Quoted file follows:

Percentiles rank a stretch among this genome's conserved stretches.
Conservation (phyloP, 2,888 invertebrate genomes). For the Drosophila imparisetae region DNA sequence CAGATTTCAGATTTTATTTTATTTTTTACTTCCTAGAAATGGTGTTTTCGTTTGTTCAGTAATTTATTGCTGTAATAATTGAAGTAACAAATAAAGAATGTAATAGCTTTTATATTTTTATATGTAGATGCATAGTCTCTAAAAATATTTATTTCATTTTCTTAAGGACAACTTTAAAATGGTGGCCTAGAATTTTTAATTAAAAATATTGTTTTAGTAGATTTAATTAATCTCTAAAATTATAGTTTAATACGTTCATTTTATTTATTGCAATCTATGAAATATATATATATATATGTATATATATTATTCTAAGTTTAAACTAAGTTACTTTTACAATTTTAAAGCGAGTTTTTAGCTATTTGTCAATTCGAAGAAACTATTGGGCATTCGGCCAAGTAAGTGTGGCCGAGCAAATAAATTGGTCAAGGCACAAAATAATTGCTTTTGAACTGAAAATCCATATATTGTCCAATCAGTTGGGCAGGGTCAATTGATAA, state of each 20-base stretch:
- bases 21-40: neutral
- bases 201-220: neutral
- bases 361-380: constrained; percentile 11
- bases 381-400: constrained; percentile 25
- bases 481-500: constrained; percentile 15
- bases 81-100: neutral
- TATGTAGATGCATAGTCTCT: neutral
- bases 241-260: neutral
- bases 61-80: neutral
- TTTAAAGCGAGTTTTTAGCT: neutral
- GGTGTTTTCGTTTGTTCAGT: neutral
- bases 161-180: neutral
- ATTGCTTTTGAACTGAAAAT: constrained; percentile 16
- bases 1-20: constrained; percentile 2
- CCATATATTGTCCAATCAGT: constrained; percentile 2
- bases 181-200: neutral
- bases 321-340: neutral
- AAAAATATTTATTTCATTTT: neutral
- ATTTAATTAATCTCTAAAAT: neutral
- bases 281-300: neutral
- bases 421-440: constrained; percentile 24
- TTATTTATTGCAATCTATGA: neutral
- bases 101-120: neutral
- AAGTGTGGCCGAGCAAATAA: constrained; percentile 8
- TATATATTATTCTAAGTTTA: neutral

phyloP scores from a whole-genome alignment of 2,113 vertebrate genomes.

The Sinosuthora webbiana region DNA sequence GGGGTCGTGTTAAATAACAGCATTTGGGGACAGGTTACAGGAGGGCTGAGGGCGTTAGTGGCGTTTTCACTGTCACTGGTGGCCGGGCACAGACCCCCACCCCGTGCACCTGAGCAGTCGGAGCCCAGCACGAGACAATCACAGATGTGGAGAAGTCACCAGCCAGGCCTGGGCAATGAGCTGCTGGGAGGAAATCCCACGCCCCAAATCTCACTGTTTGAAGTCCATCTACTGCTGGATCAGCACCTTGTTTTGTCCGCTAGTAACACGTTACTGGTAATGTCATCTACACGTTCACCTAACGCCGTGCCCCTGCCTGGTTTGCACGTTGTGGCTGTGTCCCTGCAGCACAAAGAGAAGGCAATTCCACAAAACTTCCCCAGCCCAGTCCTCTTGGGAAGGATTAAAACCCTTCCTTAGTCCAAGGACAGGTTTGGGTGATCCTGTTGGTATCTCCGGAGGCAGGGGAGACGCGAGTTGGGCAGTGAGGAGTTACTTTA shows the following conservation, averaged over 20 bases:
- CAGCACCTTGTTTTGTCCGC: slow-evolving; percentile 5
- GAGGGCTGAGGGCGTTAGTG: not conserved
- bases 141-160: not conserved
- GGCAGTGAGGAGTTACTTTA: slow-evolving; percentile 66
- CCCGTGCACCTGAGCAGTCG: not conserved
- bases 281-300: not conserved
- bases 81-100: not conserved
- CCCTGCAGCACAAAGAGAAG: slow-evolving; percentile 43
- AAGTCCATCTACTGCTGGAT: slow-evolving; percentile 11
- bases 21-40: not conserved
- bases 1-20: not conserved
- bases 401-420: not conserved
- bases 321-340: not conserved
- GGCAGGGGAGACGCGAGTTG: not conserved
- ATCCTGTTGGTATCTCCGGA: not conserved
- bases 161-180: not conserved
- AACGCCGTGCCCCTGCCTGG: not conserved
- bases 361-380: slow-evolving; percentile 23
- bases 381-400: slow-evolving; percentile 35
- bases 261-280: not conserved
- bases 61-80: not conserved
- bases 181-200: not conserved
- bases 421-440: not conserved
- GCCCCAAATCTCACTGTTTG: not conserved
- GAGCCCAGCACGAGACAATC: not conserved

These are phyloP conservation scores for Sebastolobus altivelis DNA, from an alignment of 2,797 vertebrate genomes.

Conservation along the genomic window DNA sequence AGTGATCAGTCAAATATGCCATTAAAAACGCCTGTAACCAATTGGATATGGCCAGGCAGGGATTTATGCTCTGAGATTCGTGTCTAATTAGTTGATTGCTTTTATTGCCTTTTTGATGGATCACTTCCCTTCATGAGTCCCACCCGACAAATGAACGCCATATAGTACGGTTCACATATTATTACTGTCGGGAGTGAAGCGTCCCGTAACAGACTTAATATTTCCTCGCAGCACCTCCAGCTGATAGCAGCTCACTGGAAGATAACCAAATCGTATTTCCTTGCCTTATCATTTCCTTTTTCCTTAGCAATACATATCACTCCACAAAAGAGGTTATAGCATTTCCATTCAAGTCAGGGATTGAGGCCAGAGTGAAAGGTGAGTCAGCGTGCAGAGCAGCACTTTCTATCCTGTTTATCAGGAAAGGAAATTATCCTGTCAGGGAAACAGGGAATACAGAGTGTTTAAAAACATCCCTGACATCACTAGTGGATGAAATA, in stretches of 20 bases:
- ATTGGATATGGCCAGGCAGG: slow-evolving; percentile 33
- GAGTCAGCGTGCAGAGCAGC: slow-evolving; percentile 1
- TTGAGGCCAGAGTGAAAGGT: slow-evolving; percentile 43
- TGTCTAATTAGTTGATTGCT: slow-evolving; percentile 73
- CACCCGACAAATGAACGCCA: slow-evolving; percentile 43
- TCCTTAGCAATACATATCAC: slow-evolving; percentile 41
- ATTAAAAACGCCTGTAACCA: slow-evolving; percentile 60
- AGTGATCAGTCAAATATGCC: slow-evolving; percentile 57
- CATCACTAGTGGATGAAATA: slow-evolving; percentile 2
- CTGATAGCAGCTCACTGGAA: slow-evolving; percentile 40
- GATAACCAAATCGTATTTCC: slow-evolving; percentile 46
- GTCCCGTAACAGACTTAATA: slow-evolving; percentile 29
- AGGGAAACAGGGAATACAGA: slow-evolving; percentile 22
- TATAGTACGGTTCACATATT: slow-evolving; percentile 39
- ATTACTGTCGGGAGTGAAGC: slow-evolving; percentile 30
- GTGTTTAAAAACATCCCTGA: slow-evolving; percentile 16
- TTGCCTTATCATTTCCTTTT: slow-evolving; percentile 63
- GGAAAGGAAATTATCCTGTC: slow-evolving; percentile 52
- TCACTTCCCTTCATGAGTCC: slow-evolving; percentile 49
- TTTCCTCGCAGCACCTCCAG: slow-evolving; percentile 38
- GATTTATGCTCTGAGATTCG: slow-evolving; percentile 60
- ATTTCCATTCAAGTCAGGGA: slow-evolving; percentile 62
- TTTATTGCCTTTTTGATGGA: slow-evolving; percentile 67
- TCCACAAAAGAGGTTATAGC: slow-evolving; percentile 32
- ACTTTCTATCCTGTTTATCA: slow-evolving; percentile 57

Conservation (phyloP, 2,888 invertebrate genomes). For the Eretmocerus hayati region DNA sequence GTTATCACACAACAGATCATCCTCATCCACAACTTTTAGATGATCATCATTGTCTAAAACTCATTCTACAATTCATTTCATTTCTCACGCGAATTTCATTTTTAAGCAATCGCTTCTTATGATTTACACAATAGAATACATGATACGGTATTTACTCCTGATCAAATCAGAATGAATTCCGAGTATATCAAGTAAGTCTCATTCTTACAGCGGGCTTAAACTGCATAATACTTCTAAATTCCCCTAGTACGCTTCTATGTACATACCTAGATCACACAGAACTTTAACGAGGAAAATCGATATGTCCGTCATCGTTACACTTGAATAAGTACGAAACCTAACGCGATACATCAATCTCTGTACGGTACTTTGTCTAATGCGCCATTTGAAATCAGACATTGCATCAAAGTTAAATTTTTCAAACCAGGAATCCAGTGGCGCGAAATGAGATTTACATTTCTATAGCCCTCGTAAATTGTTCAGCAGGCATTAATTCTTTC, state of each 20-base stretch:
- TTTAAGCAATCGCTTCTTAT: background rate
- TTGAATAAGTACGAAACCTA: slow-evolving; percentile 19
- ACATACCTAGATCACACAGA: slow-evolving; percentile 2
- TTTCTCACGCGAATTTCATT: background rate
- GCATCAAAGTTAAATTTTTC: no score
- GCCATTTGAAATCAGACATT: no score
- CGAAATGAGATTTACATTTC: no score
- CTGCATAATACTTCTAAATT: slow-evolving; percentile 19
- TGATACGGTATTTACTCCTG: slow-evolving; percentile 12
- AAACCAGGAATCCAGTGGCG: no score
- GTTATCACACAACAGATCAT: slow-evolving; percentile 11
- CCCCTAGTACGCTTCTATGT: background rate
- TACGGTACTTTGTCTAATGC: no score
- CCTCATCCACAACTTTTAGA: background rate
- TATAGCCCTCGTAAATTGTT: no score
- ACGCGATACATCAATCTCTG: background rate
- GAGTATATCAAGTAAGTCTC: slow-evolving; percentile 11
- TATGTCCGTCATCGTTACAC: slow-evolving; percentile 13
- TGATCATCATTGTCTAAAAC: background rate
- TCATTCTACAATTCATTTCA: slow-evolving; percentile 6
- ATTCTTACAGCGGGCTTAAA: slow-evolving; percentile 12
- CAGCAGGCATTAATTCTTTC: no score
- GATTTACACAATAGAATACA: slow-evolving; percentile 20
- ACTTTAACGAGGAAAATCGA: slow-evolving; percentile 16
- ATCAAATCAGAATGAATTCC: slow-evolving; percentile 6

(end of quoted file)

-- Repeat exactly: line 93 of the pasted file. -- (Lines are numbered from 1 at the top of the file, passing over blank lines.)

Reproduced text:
- GTTATCACACAACAGATCAT: slow-evolving; percentile 11